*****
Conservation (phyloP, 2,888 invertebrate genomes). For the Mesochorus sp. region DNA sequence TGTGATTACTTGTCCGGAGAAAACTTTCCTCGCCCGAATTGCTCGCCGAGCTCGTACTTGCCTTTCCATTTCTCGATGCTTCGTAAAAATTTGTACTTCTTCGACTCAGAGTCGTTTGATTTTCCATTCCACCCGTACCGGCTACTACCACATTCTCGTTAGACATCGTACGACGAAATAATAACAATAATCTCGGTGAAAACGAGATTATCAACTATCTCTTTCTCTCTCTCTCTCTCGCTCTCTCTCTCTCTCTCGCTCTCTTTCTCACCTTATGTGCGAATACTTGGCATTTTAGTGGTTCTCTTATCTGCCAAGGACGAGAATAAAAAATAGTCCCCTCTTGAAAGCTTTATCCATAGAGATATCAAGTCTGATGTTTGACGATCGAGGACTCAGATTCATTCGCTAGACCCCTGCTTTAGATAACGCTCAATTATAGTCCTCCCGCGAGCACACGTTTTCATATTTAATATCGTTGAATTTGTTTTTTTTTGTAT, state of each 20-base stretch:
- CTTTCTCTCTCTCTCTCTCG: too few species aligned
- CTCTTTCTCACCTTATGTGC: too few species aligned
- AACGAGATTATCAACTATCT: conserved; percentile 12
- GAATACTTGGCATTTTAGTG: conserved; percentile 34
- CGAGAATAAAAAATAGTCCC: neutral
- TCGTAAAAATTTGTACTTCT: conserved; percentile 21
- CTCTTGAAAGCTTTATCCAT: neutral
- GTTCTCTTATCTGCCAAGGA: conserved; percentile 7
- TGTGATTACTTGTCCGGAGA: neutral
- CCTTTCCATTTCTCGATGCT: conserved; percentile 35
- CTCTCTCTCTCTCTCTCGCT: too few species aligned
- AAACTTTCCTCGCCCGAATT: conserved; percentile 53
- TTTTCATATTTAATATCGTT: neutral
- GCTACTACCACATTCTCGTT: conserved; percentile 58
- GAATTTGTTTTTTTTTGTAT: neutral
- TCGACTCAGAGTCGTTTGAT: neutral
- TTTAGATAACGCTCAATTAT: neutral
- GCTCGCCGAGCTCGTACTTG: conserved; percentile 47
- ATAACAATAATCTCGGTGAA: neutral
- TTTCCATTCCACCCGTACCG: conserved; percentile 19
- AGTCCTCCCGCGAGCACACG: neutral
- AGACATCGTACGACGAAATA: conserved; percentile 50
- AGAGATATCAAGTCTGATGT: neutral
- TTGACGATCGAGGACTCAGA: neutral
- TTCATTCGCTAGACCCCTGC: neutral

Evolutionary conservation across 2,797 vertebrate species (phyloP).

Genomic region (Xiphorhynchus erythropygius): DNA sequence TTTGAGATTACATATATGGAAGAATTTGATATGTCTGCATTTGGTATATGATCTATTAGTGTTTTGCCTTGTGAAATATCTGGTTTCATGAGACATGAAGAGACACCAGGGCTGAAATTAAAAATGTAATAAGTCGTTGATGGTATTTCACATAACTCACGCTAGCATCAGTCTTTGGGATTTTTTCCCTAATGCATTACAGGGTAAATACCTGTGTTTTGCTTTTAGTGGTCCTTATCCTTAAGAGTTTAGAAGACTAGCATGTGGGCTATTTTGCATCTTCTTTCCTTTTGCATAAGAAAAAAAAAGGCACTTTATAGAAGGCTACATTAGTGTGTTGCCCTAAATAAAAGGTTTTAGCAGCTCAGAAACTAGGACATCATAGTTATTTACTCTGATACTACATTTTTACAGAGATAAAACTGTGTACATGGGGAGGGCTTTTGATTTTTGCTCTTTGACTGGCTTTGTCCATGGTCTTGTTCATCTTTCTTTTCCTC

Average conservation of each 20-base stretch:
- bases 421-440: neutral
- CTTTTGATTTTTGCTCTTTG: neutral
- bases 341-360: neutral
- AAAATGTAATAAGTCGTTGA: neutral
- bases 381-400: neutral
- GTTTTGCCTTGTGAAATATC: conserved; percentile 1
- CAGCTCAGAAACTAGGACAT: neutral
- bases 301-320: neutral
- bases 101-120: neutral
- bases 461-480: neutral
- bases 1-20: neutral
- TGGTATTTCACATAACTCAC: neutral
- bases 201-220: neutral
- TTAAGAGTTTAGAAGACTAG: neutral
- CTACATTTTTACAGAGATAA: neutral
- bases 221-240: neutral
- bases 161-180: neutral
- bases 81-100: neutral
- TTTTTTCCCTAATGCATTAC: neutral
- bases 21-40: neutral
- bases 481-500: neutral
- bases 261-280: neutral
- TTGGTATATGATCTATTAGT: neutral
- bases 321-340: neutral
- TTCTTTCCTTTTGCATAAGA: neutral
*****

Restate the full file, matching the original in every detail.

Conservation (phyloP, 2,888 invertebrate genomes). For the Mesochorus sp. region DNA sequence TGTGATTACTTGTCCGGAGAAAACTTTCCTCGCCCGAATTGCTCGCCGAGCTCGTACTTGCCTTTCCATTTCTCGATGCTTCGTAAAAATTTGTACTTCTTCGACTCAGAGTCGTTTGATTTTCCATTCCACCCGTACCGGCTACTACCACATTCTCGTTAGACATCGTACGACGAAATAATAACAATAATCTCGGTGAAAACGAGATTATCAACTATCTCTTTCTCTCTCTCTCTCTCGCTCTCTCTCTCTCTCTCGCTCTCTTTCTCACCTTATGTGCGAATACTTGGCATTTTAGTGGTTCTCTTATCTGCCAAGGACGAGAATAAAAAATAGTCCCCTCTTGAAAGCTTTATCCATAGAGATATCAAGTCTGATGTTTGACGATCGAGGACTCAGATTCATTCGCTAGACCCCTGCTTTAGATAACGCTCAATTATAGTCCTCCCGCGAGCACACGTTTTCATATTTAATATCGTTGAATTTGTTTTTTTTTGTAT, state of each 20-base stretch:
- CTTTCTCTCTCTCTCTCTCG: too few species aligned
- CTCTTTCTCACCTTATGTGC: too few species aligned
- AACGAGATTATCAACTATCT: conserved; percentile 12
- GAATACTTGGCATTTTAGTG: conserved; percentile 34
- CGAGAATAAAAAATAGTCCC: neutral
- TCGTAAAAATTTGTACTTCT: conserved; percentile 21
- CTCTTGAAAGCTTTATCCAT: neutral
- GTTCTCTTATCTGCCAAGGA: conserved; percentile 7
- TGTGATTACTTGTCCGGAGA: neutral
- CCTTTCCATTTCTCGATGCT: conserved; percentile 35
- CTCTCTCTCTCTCTCTCGCT: too few species aligned
- AAACTTTCCTCGCCCGAATT: conserved; percentile 53
- TTTTCATATTTAATATCGTT: neutral
- GCTACTACCACATTCTCGTT: conserved; percentile 58
- GAATTTGTTTTTTTTTGTAT: neutral
- TCGACTCAGAGTCGTTTGAT: neutral
- TTTAGATAACGCTCAATTAT: neutral
- GCTCGCCGAGCTCGTACTTG: conserved; percentile 47
- ATAACAATAATCTCGGTGAA: neutral
- TTTCCATTCCACCCGTACCG: conserved; percentile 19
- AGTCCTCCCGCGAGCACACG: neutral
- AGACATCGTACGACGAAATA: conserved; percentile 50
- AGAGATATCAAGTCTGATGT: neutral
- TTGACGATCGAGGACTCAGA: neutral
- TTCATTCGCTAGACCCCTGC: neutral

Evolutionary conservation across 2,797 vertebrate species (phyloP).

Genomic region (Xiphorhynchus erythropygius): DNA sequence TTTGAGATTACATATATGGAAGAATTTGATATGTCTGCATTTGGTATATGATCTATTAGTGTTTTGCCTTGTGAAATATCTGGTTTCATGAGACATGAAGAGACACCAGGGCTGAAATTAAAAATGTAATAAGTCGTTGATGGTATTTCACATAACTCACGCTAGCATCAGTCTTTGGGATTTTTTCCCTAATGCATTACAGGGTAAATACCTGTGTTTTGCTTTTAGTGGTCCTTATCCTTAAGAGTTTAGAAGACTAGCATGTGGGCTATTTTGCATCTTCTTTCCTTTTGCATAAGAAAAAAAAAGGCACTTTATAGAAGGCTACATTAGTGTGTTGCCCTAAATAAAAGGTTTTAGCAGCTCAGAAACTAGGACATCATAGTTATTTACTCTGATACTACATTTTTACAGAGATAAAACTGTGTACATGGGGAGGGCTTTTGATTTTTGCTCTTTGACTGGCTTTGTCCATGGTCTTGTTCATCTTTCTTTTCCTC

Average conservation of each 20-base stretch:
- bases 421-440: neutral
- CTTTTGATTTTTGCTCTTTG: neutral
- bases 341-360: neutral
- AAAATGTAATAAGTCGTTGA: neutral
- bases 381-400: neutral
- GTTTTGCCTTGTGAAATATC: conserved; percentile 1
- CAGCTCAGAAACTAGGACAT: neutral
- bases 301-320: neutral
- bases 101-120: neutral
- bases 461-480: neutral
- bases 1-20: neutral
- TGGTATTTCACATAACTCAC: neutral
- bases 201-220: neutral
- TTAAGAGTTTAGAAGACTAG: neutral
- CTACATTTTTACAGAGATAA: neutral
- bases 221-240: neutral
- bases 161-180: neutral
- bases 81-100: neutral
- TTTTTTCCCTAATGCATTAC: neutral
- bases 21-40: neutral
- bases 481-500: neutral
- bases 261-280: neutral
- TTGGTATATGATCTATTAGT: neutral
- bases 321-340: neutral
- TTCTTTCCTTTTGCATAAGA: neutral